NAICU Washington Update

California's $0 for Veterans Raises New Questions on Capitol Hill

May 31, 2009

In mid-April, the tuition allowance for veterans attending private colleges in California dropped overnight from $254 per credit hour to $0.  The change was discovered by a NAICU staffer scrolling through the ever-changing state tuition and fees chart for the new GI Bill Yellow Ribbon Program on the Department of Veteran's Affairs Web site.

The "$0" means that an otherwise qualified veteran who wants to go to a private college in California, walks in the door with no money toward tuition - just $1,000 per term for "fees," a personal living and housing allowance, and a stipend for books.  If the college wants to provide veterans with tuition assistance through the Yellow Ribbon Program, the VA will still match the school's contribution dollar-for-dollar.  However, California is the only state in which a veteran would be without any baseline tuition benefit for a private college to build upon.

The change caught the eye of Rep. Buck McKeon (R-Calif.), ranking member of the House Education and Labor Committee.  McKeon is a higher education expert, plus a senior member of the Armed Services Committee with expertise in military matters (though the Veteran's Affairs Committee has jurisdiction over the GI Bill).  Now McKeon wants to fix the problem, and has gathered a growing list of congressional co-sponsors from his home state for HR 2474.  If approved, the bill would give the VA unambiguous authority to recognize that, in California, "fees" are equivalent to tuition.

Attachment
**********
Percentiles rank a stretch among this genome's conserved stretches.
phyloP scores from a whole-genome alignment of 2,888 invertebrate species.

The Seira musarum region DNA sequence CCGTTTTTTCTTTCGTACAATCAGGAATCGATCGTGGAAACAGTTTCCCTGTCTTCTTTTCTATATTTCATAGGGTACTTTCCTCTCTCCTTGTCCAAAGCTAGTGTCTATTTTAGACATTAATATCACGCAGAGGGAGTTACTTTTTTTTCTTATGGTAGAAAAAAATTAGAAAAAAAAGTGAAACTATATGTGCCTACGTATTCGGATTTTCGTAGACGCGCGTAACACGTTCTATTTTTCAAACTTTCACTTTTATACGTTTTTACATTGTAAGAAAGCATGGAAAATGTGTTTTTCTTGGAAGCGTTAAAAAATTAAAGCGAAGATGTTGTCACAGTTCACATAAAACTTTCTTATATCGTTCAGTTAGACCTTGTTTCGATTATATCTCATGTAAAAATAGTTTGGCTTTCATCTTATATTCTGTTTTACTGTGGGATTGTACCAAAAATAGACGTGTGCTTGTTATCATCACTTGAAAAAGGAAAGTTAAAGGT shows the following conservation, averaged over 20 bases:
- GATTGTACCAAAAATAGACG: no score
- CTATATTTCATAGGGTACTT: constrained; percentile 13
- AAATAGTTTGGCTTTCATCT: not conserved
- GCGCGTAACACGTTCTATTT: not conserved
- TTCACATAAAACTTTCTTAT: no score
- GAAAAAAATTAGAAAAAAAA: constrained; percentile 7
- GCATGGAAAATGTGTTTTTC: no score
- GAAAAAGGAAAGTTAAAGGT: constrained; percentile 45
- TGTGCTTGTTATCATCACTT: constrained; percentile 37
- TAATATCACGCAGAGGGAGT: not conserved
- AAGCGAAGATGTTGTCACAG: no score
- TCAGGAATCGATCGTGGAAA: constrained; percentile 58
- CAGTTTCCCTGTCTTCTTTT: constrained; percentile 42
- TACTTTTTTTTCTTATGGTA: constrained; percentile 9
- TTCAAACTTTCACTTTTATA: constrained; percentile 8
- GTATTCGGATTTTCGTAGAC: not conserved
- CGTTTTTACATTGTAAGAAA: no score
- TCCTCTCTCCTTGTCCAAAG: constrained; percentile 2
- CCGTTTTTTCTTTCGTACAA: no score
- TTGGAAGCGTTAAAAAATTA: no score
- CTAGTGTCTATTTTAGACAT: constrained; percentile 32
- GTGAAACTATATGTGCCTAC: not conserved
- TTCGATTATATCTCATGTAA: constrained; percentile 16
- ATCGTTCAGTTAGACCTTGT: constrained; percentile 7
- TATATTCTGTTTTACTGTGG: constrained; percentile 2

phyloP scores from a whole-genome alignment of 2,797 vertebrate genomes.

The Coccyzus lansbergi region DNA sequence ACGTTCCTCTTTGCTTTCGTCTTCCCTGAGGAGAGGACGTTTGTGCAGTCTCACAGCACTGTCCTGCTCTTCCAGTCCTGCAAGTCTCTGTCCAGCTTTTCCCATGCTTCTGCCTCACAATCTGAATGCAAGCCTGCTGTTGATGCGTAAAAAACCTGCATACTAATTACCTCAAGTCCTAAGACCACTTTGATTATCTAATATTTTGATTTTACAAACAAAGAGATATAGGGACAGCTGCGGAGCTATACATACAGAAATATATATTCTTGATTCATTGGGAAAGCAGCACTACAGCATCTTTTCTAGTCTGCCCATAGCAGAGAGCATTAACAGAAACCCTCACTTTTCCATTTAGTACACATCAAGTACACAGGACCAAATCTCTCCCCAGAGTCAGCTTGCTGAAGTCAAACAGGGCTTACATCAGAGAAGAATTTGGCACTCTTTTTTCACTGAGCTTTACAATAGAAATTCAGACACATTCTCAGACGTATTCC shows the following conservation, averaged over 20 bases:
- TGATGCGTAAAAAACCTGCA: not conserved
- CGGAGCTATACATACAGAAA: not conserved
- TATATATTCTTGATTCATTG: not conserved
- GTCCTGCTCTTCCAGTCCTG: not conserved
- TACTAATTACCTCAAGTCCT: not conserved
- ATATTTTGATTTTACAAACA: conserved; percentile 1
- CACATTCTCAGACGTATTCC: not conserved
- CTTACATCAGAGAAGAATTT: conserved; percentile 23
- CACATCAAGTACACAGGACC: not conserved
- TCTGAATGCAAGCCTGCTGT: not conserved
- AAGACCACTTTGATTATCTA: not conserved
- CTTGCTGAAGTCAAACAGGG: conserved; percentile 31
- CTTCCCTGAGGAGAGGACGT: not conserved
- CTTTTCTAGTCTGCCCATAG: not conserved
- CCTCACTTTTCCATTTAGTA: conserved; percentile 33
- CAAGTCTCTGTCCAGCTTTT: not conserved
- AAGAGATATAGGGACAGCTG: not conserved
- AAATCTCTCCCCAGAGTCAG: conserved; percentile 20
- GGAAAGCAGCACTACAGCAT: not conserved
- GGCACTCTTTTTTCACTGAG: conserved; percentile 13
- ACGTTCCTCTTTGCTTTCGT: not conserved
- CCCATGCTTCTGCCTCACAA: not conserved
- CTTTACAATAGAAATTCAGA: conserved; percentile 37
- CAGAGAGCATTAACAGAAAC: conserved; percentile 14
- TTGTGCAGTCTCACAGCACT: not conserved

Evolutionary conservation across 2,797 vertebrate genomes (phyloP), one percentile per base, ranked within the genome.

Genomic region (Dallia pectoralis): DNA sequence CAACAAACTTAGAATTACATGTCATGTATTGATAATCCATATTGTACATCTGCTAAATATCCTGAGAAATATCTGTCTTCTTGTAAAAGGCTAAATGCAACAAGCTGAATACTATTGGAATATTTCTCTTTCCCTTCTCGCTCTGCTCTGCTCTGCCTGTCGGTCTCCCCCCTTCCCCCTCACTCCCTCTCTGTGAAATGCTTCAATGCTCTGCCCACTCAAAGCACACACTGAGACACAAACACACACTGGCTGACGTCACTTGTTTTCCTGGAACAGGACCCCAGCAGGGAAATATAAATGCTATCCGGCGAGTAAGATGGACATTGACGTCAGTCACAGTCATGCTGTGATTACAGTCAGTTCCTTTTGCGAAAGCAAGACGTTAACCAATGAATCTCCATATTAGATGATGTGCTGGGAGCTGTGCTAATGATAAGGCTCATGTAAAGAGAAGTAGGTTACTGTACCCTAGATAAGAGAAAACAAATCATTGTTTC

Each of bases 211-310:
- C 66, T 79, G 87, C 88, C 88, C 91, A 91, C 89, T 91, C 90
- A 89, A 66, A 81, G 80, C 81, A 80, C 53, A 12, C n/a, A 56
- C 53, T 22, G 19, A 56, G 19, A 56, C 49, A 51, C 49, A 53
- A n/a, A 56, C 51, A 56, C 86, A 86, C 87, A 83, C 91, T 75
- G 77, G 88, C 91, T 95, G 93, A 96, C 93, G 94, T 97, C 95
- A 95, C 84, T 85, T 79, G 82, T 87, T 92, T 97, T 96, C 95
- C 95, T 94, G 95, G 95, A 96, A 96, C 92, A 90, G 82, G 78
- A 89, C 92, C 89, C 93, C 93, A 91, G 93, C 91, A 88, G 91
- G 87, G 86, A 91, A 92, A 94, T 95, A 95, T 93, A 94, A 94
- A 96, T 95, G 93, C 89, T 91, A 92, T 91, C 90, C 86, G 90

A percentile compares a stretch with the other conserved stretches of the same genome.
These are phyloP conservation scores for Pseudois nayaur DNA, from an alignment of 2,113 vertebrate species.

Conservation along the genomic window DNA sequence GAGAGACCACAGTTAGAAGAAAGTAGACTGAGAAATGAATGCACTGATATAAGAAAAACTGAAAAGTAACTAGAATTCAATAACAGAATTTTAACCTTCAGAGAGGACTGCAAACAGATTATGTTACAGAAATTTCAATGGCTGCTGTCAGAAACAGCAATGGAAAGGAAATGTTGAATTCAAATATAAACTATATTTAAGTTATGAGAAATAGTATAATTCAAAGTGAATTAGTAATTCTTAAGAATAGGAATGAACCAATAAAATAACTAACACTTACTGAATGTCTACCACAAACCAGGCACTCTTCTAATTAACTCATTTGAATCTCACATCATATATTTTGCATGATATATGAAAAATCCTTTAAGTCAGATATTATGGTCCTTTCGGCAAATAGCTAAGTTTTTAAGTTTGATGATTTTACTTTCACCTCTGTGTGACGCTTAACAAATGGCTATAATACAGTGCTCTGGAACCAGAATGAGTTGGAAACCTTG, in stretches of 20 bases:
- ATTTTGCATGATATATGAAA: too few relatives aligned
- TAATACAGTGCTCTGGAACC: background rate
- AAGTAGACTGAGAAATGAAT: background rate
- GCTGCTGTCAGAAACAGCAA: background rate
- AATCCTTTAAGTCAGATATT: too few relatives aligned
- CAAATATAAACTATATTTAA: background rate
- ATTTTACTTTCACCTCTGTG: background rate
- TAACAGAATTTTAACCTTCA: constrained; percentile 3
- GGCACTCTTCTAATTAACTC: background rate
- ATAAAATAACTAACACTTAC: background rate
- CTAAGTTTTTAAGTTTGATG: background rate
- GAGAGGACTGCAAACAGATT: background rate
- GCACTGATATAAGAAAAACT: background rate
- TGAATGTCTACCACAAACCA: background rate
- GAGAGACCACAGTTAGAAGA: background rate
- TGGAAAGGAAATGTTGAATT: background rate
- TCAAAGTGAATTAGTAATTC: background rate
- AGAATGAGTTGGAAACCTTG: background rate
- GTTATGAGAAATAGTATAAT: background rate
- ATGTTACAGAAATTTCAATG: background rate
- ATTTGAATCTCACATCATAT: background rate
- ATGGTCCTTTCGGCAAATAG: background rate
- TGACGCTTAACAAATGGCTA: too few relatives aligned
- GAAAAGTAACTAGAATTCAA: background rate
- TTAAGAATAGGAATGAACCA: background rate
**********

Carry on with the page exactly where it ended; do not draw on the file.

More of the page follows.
The VA has defended its action by claiming the law requires it to go by the maximum in-state tuition and fees, and that California's in-state tuition is zero.  That's because California has long gotten around the legal requirements of the state's 1960 Master Plan for Higher Education, prohibiting public colleges from charging tuition, by calling tuition "fees" instead.

McKeon isn't buying the VA's argument, though, and is questioning why the VA has made such a strong distinction between tuition and fees - especially since many private colleges include most student costs in their tuition figure, while public colleges routinely have higher fees than private colleges in order to keep their tuition figures low.  As an example, the Higher Education Act - which McKeon helps oversee - doesn't make such a distinction in assessing college costs for purposes of student aid.

The VA's approach, using separate ceilings for tuition and fees, hurts veterans attending private colleges across the country by capping both categories.  McKeon knows he can't do much at the moment without jeopardizing the new program's launch on August 1.  However, he has indicated he wants to fix the California problem now, and may be interested in additional reforms for future program years to ensure that veterans have the widest possible range of educational choices.  Additional insight on McKeon's views are on his Web site